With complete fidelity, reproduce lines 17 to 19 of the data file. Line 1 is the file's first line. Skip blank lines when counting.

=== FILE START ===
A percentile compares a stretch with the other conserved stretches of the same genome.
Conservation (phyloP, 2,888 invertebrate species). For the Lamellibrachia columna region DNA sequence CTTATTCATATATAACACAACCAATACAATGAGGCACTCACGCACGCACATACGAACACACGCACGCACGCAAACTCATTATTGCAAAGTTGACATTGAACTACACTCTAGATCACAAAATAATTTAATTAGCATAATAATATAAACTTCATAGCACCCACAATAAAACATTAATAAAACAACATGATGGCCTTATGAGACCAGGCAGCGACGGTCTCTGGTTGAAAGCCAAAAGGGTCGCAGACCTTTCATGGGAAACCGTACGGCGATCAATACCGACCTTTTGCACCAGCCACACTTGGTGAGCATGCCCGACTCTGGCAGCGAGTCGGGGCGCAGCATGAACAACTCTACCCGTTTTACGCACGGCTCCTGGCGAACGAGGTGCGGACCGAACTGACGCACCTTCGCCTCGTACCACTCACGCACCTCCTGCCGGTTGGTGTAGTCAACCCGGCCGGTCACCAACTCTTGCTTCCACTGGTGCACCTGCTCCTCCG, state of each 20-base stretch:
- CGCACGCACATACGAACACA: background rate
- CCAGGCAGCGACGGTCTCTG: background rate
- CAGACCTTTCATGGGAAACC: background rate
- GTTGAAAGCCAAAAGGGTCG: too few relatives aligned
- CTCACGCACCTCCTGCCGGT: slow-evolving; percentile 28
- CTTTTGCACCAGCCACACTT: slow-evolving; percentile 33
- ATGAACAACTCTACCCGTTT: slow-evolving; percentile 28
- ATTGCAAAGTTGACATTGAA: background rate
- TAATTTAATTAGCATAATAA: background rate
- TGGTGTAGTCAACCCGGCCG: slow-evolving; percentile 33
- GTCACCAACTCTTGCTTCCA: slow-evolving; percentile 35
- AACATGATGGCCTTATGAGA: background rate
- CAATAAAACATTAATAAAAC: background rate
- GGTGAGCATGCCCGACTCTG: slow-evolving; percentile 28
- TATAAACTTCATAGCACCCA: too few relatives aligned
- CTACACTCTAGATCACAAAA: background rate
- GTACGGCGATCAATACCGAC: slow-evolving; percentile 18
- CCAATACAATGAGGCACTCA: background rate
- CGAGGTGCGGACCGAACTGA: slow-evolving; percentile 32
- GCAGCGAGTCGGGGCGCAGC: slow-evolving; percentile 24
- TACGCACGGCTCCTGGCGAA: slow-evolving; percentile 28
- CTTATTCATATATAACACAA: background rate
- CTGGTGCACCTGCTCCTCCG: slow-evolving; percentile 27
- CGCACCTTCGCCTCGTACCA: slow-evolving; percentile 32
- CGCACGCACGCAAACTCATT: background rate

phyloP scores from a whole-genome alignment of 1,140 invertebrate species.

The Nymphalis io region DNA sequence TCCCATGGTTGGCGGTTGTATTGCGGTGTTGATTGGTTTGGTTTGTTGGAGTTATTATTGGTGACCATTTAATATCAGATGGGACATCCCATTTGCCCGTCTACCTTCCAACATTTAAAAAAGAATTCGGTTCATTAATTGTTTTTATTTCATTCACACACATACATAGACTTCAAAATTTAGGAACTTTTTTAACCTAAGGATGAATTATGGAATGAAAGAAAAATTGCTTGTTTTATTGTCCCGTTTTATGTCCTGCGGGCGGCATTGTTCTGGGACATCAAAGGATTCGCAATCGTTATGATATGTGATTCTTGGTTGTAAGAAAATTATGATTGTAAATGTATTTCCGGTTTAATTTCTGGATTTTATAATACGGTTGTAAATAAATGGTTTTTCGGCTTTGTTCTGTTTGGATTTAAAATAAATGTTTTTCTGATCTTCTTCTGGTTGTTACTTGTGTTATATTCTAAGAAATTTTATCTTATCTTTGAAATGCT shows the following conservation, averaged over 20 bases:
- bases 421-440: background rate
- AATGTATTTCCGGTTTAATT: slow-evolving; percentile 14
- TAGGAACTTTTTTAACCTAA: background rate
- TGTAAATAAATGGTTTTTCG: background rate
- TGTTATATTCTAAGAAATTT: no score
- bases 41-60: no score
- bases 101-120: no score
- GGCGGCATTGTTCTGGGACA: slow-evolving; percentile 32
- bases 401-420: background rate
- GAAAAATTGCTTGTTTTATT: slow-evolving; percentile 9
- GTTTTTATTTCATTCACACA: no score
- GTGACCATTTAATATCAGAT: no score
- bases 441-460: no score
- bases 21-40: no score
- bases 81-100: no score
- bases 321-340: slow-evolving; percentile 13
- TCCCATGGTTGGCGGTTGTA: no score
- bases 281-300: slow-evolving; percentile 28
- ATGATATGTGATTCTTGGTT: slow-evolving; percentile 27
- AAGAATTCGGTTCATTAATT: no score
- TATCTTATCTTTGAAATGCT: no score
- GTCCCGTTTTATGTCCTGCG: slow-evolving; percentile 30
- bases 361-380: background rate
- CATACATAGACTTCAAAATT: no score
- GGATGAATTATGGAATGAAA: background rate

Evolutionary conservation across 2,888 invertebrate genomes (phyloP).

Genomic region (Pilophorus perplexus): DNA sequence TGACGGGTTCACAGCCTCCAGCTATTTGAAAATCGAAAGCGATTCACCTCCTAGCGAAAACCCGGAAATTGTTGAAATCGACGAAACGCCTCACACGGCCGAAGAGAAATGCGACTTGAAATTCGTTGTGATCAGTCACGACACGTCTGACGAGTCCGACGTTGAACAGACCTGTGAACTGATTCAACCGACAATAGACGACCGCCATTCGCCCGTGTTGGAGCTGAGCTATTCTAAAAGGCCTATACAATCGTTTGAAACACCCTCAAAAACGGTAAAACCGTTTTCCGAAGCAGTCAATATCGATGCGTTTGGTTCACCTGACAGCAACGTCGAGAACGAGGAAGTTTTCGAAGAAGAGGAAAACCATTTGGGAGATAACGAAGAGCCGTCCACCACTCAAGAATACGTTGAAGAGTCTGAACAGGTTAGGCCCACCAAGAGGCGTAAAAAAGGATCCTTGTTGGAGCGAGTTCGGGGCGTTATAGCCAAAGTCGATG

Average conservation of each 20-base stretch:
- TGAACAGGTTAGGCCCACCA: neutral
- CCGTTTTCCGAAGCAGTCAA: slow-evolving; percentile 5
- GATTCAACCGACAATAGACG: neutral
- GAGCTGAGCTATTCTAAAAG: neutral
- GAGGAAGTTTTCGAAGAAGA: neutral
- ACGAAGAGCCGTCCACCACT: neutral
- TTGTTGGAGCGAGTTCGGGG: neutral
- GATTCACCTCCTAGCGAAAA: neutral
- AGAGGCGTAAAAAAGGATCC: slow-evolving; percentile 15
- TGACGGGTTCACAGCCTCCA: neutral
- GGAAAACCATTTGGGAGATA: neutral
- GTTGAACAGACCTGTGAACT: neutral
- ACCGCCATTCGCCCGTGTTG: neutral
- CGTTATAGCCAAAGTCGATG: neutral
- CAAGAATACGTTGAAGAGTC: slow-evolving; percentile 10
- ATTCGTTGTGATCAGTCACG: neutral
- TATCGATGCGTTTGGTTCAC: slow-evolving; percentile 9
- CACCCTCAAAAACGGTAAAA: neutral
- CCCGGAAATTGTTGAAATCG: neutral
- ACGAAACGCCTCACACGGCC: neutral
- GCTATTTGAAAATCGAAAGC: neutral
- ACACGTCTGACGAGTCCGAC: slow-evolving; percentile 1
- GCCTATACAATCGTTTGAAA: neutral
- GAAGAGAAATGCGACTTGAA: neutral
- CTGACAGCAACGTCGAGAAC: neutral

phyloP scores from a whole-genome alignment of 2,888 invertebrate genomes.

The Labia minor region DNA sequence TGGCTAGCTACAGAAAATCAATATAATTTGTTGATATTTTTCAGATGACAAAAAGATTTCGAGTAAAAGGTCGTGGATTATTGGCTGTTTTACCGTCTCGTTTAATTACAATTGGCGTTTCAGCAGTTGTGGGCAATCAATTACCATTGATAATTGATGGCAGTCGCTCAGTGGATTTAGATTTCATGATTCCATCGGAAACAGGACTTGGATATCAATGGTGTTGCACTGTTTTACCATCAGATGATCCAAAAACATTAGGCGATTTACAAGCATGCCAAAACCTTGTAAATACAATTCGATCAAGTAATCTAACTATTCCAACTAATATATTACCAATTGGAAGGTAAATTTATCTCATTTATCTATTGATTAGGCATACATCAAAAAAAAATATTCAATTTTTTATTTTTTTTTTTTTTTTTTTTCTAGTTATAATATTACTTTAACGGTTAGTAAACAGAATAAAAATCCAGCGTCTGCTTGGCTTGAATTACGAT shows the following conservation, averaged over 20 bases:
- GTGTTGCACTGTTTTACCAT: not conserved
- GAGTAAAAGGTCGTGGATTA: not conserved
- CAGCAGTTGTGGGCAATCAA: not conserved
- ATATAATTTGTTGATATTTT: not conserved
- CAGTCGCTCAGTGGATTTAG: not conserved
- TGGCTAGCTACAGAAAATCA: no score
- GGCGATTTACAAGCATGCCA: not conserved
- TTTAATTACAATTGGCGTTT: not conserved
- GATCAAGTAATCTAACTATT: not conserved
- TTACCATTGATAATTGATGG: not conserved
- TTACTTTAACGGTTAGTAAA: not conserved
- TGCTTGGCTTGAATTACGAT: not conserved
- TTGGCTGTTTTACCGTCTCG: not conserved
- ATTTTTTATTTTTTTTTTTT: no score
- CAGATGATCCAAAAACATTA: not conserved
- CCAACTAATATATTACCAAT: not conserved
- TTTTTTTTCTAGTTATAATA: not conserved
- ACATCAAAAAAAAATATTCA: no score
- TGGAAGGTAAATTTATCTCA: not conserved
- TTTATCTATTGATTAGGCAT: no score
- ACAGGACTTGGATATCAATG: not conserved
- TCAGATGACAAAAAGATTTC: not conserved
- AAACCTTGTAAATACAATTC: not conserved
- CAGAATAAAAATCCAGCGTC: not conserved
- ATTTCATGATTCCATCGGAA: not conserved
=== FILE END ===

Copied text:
- TATAAACTTCATAGCACCCA: too few relatives aligned
- CTACACTCTAGATCACAAAA: background rate
- GTACGGCGATCAATACCGAC: slow-evolving; percentile 18